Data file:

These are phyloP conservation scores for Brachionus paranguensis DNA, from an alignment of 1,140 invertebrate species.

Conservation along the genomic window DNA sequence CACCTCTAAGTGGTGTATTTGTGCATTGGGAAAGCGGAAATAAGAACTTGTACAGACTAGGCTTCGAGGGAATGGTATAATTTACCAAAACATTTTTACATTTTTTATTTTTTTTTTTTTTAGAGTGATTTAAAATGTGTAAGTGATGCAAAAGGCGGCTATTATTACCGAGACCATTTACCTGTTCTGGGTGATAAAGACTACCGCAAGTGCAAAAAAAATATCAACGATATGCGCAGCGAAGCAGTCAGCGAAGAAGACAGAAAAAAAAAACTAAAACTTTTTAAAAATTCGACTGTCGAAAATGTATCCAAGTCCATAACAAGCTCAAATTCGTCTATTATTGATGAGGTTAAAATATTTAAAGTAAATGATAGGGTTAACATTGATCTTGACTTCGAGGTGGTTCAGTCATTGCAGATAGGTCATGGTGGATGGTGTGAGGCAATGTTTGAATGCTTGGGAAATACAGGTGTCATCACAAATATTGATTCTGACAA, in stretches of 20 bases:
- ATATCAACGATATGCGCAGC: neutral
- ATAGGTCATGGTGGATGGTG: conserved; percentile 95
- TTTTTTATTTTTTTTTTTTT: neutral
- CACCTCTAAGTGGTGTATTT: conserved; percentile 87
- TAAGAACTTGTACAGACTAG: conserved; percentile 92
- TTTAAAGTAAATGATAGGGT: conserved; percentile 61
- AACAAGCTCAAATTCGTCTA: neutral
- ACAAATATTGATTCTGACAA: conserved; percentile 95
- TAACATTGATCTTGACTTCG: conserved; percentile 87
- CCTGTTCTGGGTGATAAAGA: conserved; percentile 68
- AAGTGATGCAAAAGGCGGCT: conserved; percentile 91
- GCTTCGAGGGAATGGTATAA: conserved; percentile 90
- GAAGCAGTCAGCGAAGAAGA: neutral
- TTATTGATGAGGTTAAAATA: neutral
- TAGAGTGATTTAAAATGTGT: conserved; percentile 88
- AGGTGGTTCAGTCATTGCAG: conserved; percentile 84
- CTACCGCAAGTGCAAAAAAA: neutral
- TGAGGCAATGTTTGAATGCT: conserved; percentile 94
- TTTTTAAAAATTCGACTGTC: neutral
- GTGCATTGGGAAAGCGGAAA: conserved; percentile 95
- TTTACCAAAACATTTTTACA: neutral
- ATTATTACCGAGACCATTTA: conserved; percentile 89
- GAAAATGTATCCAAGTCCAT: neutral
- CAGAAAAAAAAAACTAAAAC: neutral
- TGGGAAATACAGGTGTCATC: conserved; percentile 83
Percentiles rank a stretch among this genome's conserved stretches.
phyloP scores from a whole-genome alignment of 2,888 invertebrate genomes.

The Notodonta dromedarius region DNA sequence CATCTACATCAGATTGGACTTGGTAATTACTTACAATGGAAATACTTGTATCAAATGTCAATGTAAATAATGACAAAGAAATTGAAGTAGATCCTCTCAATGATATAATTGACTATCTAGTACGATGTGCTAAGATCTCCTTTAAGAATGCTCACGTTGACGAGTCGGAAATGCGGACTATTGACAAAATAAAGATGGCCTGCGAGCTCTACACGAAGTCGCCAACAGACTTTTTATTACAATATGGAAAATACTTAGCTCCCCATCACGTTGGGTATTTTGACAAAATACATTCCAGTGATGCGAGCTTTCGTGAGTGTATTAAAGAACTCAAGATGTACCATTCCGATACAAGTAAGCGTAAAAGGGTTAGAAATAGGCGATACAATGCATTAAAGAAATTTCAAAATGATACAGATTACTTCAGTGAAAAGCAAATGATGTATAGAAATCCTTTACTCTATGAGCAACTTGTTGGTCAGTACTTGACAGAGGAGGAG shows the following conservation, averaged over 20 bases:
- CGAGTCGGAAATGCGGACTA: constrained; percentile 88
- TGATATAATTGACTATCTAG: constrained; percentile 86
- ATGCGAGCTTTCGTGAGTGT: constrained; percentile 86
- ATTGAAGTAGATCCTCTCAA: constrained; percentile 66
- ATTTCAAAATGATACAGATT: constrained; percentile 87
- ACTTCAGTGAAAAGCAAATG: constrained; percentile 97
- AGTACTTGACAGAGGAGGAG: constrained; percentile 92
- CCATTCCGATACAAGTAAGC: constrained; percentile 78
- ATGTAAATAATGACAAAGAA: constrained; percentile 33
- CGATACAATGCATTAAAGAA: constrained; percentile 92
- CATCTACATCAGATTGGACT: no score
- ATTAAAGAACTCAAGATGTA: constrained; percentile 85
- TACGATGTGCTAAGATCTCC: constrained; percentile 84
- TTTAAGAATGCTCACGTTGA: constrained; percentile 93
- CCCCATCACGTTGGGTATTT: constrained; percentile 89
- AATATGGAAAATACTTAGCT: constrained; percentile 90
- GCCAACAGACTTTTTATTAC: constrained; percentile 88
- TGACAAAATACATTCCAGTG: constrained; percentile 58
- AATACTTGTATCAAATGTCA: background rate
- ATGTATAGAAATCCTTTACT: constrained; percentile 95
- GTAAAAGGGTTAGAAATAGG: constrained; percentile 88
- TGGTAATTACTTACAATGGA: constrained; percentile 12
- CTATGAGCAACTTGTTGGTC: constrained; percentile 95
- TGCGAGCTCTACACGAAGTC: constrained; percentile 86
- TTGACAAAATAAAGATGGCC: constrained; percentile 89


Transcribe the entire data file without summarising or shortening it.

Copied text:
These are phyloP conservation scores for Brachionus paranguensis DNA, from an alignment of 1,140 invertebrate species.

Conservation along the genomic window DNA sequence CACCTCTAAGTGGTGTATTTGTGCATTGGGAAAGCGGAAATAAGAACTTGTACAGACTAGGCTTCGAGGGAATGGTATAATTTACCAAAACATTTTTACATTTTTTATTTTTTTTTTTTTTAGAGTGATTTAAAATGTGTAAGTGATGCAAAAGGCGGCTATTATTACCGAGACCATTTACCTGTTCTGGGTGATAAAGACTACCGCAAGTGCAAAAAAAATATCAACGATATGCGCAGCGAAGCAGTCAGCGAAGAAGACAGAAAAAAAAAACTAAAACTTTTTAAAAATTCGACTGTCGAAAATGTATCCAAGTCCATAACAAGCTCAAATTCGTCTATTATTGATGAGGTTAAAATATTTAAAGTAAATGATAGGGTTAACATTGATCTTGACTTCGAGGTGGTTCAGTCATTGCAGATAGGTCATGGTGGATGGTGTGAGGCAATGTTTGAATGCTTGGGAAATACAGGTGTCATCACAAATATTGATTCTGACAA, in stretches of 20 bases:
- ATATCAACGATATGCGCAGC: neutral
- ATAGGTCATGGTGGATGGTG: conserved; percentile 95
- TTTTTTATTTTTTTTTTTTT: neutral
- CACCTCTAAGTGGTGTATTT: conserved; percentile 87
- TAAGAACTTGTACAGACTAG: conserved; percentile 92
- TTTAAAGTAAATGATAGGGT: conserved; percentile 61
- AACAAGCTCAAATTCGTCTA: neutral
- ACAAATATTGATTCTGACAA: conserved; percentile 95
- TAACATTGATCTTGACTTCG: conserved; percentile 87
- CCTGTTCTGGGTGATAAAGA: conserved; percentile 68
- AAGTGATGCAAAAGGCGGCT: conserved; percentile 91
- GCTTCGAGGGAATGGTATAA: conserved; percentile 90
- GAAGCAGTCAGCGAAGAAGA: neutral
- TTATTGATGAGGTTAAAATA: neutral
- TAGAGTGATTTAAAATGTGT: conserved; percentile 88
- AGGTGGTTCAGTCATTGCAG: conserved; percentile 84
- CTACCGCAAGTGCAAAAAAA: neutral
- TGAGGCAATGTTTGAATGCT: conserved; percentile 94
- TTTTTAAAAATTCGACTGTC: neutral
- GTGCATTGGGAAAGCGGAAA: conserved; percentile 95
- TTTACCAAAACATTTTTACA: neutral
- ATTATTACCGAGACCATTTA: conserved; percentile 89
- GAAAATGTATCCAAGTCCAT: neutral
- CAGAAAAAAAAAACTAAAAC: neutral
- TGGGAAATACAGGTGTCATC: conserved; percentile 83
Percentiles rank a stretch among this genome's conserved stretches.
phyloP scores from a whole-genome alignment of 2,888 invertebrate genomes.

The Notodonta dromedarius region DNA sequence CATCTACATCAGATTGGACTTGGTAATTACTTACAATGGAAATACTTGTATCAAATGTCAATGTAAATAATGACAAAGAAATTGAAGTAGATCCTCTCAATGATATAATTGACTATCTAGTACGATGTGCTAAGATCTCCTTTAAGAATGCTCACGTTGACGAGTCGGAAATGCGGACTATTGACAAAATAAAGATGGCCTGCGAGCTCTACACGAAGTCGCCAACAGACTTTTTATTACAATATGGAAAATACTTAGCTCCCCATCACGTTGGGTATTTTGACAAAATACATTCCAGTGATGCGAGCTTTCGTGAGTGTATTAAAGAACTCAAGATGTACCATTCCGATACAAGTAAGCGTAAAAGGGTTAGAAATAGGCGATACAATGCATTAAAGAAATTTCAAAATGATACAGATTACTTCAGTGAAAAGCAAATGATGTATAGAAATCCTTTACTCTATGAGCAACTTGTTGGTCAGTACTTGACAGAGGAGGAG shows the following conservation, averaged over 20 bases:
- CGAGTCGGAAATGCGGACTA: constrained; percentile 88
- TGATATAATTGACTATCTAG: constrained; percentile 86
- ATGCGAGCTTTCGTGAGTGT: constrained; percentile 86
- ATTGAAGTAGATCCTCTCAA: constrained; percentile 66
- ATTTCAAAATGATACAGATT: constrained; percentile 87
- ACTTCAGTGAAAAGCAAATG: constrained; percentile 97
- AGTACTTGACAGAGGAGGAG: constrained; percentile 92
- CCATTCCGATACAAGTAAGC: constrained; percentile 78
- ATGTAAATAATGACAAAGAA: constrained; percentile 33
- CGATACAATGCATTAAAGAA: constrained; percentile 92
- CATCTACATCAGATTGGACT: no score
- ATTAAAGAACTCAAGATGTA: constrained; percentile 85
- TACGATGTGCTAAGATCTCC: constrained; percentile 84
- TTTAAGAATGCTCACGTTGA: constrained; percentile 93
- CCCCATCACGTTGGGTATTT: constrained; percentile 89
- AATATGGAAAATACTTAGCT: constrained; percentile 90
- GCCAACAGACTTTTTATTAC: constrained; percentile 88
- TGACAAAATACATTCCAGTG: constrained; percentile 58
- AATACTTGTATCAAATGTCA: background rate
- ATGTATAGAAATCCTTTACT: constrained; percentile 95
- GTAAAAGGGTTAGAAATAGG: constrained; percentile 88
- TGGTAATTACTTACAATGGA: constrained; percentile 12
- CTATGAGCAACTTGTTGGTC: constrained; percentile 95
- TGCGAGCTCTACACGAAGTC: constrained; percentile 86
- TTGACAAAATAAAGATGGCC: constrained; percentile 89